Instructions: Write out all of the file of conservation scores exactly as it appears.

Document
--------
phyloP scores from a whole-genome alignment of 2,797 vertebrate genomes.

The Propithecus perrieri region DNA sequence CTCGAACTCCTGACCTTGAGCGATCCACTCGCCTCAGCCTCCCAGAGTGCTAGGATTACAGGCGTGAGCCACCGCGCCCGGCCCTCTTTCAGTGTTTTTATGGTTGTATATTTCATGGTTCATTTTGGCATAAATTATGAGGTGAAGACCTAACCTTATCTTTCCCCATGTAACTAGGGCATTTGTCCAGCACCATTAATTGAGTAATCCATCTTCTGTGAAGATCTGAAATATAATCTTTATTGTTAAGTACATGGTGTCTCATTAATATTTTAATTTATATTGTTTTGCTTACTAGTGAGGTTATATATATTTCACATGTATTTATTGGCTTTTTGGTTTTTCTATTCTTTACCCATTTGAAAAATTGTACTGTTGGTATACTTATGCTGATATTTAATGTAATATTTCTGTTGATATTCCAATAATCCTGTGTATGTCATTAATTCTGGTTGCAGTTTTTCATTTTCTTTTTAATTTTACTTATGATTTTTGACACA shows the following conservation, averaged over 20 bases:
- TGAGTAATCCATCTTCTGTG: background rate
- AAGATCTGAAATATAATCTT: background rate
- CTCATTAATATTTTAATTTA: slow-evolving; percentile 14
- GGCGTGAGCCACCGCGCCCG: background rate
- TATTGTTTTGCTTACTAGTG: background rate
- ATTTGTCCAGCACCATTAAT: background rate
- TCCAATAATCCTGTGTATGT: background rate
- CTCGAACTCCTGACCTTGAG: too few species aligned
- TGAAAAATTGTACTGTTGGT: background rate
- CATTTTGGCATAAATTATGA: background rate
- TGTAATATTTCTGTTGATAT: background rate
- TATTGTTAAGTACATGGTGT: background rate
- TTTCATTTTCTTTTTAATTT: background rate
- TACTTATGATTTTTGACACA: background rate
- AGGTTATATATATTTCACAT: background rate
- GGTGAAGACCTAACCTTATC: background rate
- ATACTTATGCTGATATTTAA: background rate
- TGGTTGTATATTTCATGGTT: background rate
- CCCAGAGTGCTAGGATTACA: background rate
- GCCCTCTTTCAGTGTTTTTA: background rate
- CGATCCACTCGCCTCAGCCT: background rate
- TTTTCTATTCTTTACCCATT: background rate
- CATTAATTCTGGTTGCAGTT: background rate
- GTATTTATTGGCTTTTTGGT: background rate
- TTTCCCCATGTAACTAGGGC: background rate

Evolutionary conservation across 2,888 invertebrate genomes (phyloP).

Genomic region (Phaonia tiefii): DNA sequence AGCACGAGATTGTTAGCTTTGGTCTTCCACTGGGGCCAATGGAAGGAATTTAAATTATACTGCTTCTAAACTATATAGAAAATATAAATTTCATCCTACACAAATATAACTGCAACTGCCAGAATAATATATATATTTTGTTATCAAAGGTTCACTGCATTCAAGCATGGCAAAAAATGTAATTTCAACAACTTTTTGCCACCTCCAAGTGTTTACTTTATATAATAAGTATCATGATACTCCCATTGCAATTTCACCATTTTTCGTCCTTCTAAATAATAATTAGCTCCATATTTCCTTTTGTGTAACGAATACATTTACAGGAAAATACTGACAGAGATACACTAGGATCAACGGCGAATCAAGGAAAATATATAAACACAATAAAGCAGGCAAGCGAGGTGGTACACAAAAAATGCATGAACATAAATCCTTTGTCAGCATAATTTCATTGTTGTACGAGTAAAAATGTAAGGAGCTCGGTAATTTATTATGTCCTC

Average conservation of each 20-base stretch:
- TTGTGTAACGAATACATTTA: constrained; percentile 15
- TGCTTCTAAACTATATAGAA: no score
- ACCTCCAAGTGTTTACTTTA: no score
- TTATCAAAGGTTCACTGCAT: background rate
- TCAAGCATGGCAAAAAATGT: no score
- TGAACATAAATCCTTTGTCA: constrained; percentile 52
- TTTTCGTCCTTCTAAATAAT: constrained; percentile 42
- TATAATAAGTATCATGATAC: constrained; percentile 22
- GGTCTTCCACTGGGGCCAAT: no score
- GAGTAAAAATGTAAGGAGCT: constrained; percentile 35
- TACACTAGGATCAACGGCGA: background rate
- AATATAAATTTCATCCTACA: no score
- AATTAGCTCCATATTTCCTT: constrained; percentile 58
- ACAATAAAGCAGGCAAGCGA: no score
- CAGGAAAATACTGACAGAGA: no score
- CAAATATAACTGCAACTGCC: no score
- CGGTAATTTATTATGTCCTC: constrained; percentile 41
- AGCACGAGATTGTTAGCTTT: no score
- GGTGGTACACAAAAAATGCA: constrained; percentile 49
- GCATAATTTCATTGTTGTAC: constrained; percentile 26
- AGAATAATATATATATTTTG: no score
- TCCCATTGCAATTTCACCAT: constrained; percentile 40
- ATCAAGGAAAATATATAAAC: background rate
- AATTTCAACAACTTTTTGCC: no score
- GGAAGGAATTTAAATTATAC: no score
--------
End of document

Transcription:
phyloP scores from a whole-genome alignment of 2,797 vertebrate genomes.

The Propithecus perrieri region DNA sequence CTCGAACTCCTGACCTTGAGCGATCCACTCGCCTCAGCCTCCCAGAGTGCTAGGATTACAGGCGTGAGCCACCGCGCCCGGCCCTCTTTCAGTGTTTTTATGGTTGTATATTTCATGGTTCATTTTGGCATAAATTATGAGGTGAAGACCTAACCTTATCTTTCCCCATGTAACTAGGGCATTTGTCCAGCACCATTAATTGAGTAATCCATCTTCTGTGAAGATCTGAAATATAATCTTTATTGTTAAGTACATGGTGTCTCATTAATATTTTAATTTATATTGTTTTGCTTACTAGTGAGGTTATATATATTTCACATGTATTTATTGGCTTTTTGGTTTTTCTATTCTTTACCCATTTGAAAAATTGTACTGTTGGTATACTTATGCTGATATTTAATGTAATATTTCTGTTGATATTCCAATAATCCTGTGTATGTCATTAATTCTGGTTGCAGTTTTTCATTTTCTTTTTAATTTTACTTATGATTTTTGACACA shows the following conservation, averaged over 20 bases:
- TGAGTAATCCATCTTCTGTG: background rate
- AAGATCTGAAATATAATCTT: background rate
- CTCATTAATATTTTAATTTA: slow-evolving; percentile 14
- GGCGTGAGCCACCGCGCCCG: background rate
- TATTGTTTTGCTTACTAGTG: background rate
- ATTTGTCCAGCACCATTAAT: background rate
- TCCAATAATCCTGTGTATGT: background rate
- CTCGAACTCCTGACCTTGAG: too few species aligned
- TGAAAAATTGTACTGTTGGT: background rate
- CATTTTGGCATAAATTATGA: background rate
- TGTAATATTTCTGTTGATAT: background rate
- TATTGTTAAGTACATGGTGT: background rate
- TTTCATTTTCTTTTTAATTT: background rate
- TACTTATGATTTTTGACACA: background rate
- AGGTTATATATATTTCACAT: background rate
- GGTGAAGACCTAACCTTATC: background rate
- ATACTTATGCTGATATTTAA: background rate
- TGGTTGTATATTTCATGGTT: background rate
- CCCAGAGTGCTAGGATTACA: background rate
- GCCCTCTTTCAGTGTTTTTA: background rate
- CGATCCACTCGCCTCAGCCT: background rate
- TTTTCTATTCTTTACCCATT: background rate
- CATTAATTCTGGTTGCAGTT: background rate
- GTATTTATTGGCTTTTTGGT: background rate
- TTTCCCCATGTAACTAGGGC: background rate

Evolutionary conservation across 2,888 invertebrate genomes (phyloP).

Genomic region (Phaonia tiefii): DNA sequence AGCACGAGATTGTTAGCTTTGGTCTTCCACTGGGGCCAATGGAAGGAATTTAAATTATACTGCTTCTAAACTATATAGAAAATATAAATTTCATCCTACACAAATATAACTGCAACTGCCAGAATAATATATATATTTTGTTATCAAAGGTTCACTGCATTCAAGCATGGCAAAAAATGTAATTTCAACAACTTTTTGCCACCTCCAAGTGTTTACTTTATATAATAAGTATCATGATACTCCCATTGCAATTTCACCATTTTTCGTCCTTCTAAATAATAATTAGCTCCATATTTCCTTTTGTGTAACGAATACATTTACAGGAAAATACTGACAGAGATACACTAGGATCAACGGCGAATCAAGGAAAATATATAAACACAATAAAGCAGGCAAGCGAGGTGGTACACAAAAAATGCATGAACATAAATCCTTTGTCAGCATAATTTCATTGTTGTACGAGTAAAAATGTAAGGAGCTCGGTAATTTATTATGTCCTC

Average conservation of each 20-base stretch:
- TTGTGTAACGAATACATTTA: constrained; percentile 15
- TGCTTCTAAACTATATAGAA: no score
- ACCTCCAAGTGTTTACTTTA: no score
- TTATCAAAGGTTCACTGCAT: background rate
- TCAAGCATGGCAAAAAATGT: no score
- TGAACATAAATCCTTTGTCA: constrained; percentile 52
- TTTTCGTCCTTCTAAATAAT: constrained; percentile 42
- TATAATAAGTATCATGATAC: constrained; percentile 22
- GGTCTTCCACTGGGGCCAAT: no score
- GAGTAAAAATGTAAGGAGCT: constrained; percentile 35
- TACACTAGGATCAACGGCGA: background rate
- AATATAAATTTCATCCTACA: no score
- AATTAGCTCCATATTTCCTT: constrained; percentile 58
- ACAATAAAGCAGGCAAGCGA: no score
- CAGGAAAATACTGACAGAGA: no score
- CAAATATAACTGCAACTGCC: no score
- CGGTAATTTATTATGTCCTC: constrained; percentile 41
- AGCACGAGATTGTTAGCTTT: no score
- GGTGGTACACAAAAAATGCA: constrained; percentile 49
- GCATAATTTCATTGTTGTAC: constrained; percentile 26
- AGAATAATATATATATTTTG: no score
- TCCCATTGCAATTTCACCAT: constrained; percentile 40
- ATCAAGGAAAATATATAAAC: background rate
- AATTTCAACAACTTTTTGCC: no score
- GGAAGGAATTTAAATTATAC: no score